‘Locked Out’ Examines Florida’s Eviction And Housing Crisis
From March to December last year, more than 57,000 eviction notices were filed in Florida. That number is likely an undercount, say Orlando Sentinel reporters Caroline Glenn and Desiree Stennett.
It’s one of the startling statistics in their reporting from the Orlando Sentinel in a series called ‘Locked Out’, about the eviction crisis as the pandemic amplified an already perilous housing situation for thousands of residents.
Glenn, a business reporter who covers workers, housing & economic injustice, and Stennett, a senior reporter writing about race and inequality for the Sentinel, join Intersection to talk about how the pandemic deepened the housing crisis, particularly for renters, and the long-term implications of evictions.
In part one of the series, Glenn talked to Jocelyn Bennett, who lost her job while her husband was between jobs. The Bennetts then lost their home.
“They were evicted before any of these eviction moratoriums were put into place or before the federal government had provided the money to prop up these rental assistance programs that cities and counties now have. So they are an example of how fast paced and harsh eviction can be,” says Glenn.
“They today are living in one of those pay-by-the-week hotels where they pay $400 a week, they live in one room, Mom and Dad sleep in one bed and their five kids who are all under the age of six sleeping another. And that’s really what the fallout from eviction can look like in the state of Florida.”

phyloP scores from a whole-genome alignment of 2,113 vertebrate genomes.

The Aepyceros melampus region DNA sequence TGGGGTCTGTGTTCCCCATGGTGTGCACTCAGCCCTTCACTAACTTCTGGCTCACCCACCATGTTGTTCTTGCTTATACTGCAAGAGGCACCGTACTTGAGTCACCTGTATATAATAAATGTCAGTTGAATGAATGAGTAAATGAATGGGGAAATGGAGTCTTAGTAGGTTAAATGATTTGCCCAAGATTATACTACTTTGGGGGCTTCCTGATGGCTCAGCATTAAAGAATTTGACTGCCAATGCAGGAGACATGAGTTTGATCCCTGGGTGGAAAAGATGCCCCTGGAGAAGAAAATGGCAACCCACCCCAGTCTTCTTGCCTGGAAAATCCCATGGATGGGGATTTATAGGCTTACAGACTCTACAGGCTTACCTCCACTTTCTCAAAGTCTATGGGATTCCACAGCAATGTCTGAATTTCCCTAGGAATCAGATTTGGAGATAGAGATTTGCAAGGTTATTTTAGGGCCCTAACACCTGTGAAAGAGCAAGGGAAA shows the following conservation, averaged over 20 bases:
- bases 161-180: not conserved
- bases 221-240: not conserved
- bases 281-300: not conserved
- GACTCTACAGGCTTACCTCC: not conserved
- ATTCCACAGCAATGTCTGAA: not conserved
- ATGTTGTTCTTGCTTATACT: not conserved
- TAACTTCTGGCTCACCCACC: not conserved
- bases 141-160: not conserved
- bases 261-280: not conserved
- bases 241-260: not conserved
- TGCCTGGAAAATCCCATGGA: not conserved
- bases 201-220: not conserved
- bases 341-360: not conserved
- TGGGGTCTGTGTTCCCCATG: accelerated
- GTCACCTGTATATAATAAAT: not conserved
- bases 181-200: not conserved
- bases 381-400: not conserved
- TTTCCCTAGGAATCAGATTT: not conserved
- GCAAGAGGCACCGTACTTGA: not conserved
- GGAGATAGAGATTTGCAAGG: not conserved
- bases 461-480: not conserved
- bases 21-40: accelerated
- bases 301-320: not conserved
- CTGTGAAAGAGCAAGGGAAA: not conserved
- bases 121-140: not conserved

Stennett says evictions disproportionately affect people of color in Florida.
“In the simplest terms, what we found was that in zip codes with the largest Black populations across Central Florida, we tended to see the highest eviction rates as well. And that is something that was the case before the pandemic hit.”
“I think what’s important to take away from this is that when we heard that there was going to be a moratorium on evictions, I think the takeaway from that is no one is getting evicted. And I think what we found during this project is that is that’s just false,” says Stennett.
In part two of the series, Stennett wrote about a mother of a 3-year-old, Bathsheba Collingwood, who is fighting to keep a two-room apartment and facing the possibility she’ll have to live in her car. She says Collingwood had faced two eviction hearings during the pandemic.
“She was lucky enough to be able to stay but at this point she is making plans for the unfortunate possibility that could be that she will have to live in her car if she is forced out of her apartment right now.
As for solutions, Stennett says experts the Sentinel interviewed believe what’s needed is housing policy that looks beyond the problem of income inequality.
“I think that there are a lot of experts who look at this through an equity lens, who see this as a problem that cannot be solved, unless we look at it, look at the solutions through a racial lens as well.”
Glenn says a big part of the problem is laws that allow for speedy evictions in Florida.
“So far, there does not seem interest in changing those. But on the local level, there are things that counties and cities can do. They could make these rental assistance programs permanent. They could pilot things like right to counsel laws, they could set up mediation programs, they could find ways to discourage landlords from just doing evictions and finding a different way to resolve the issue, because even if a tenant wins their case, there’s still an eviction on their record.”
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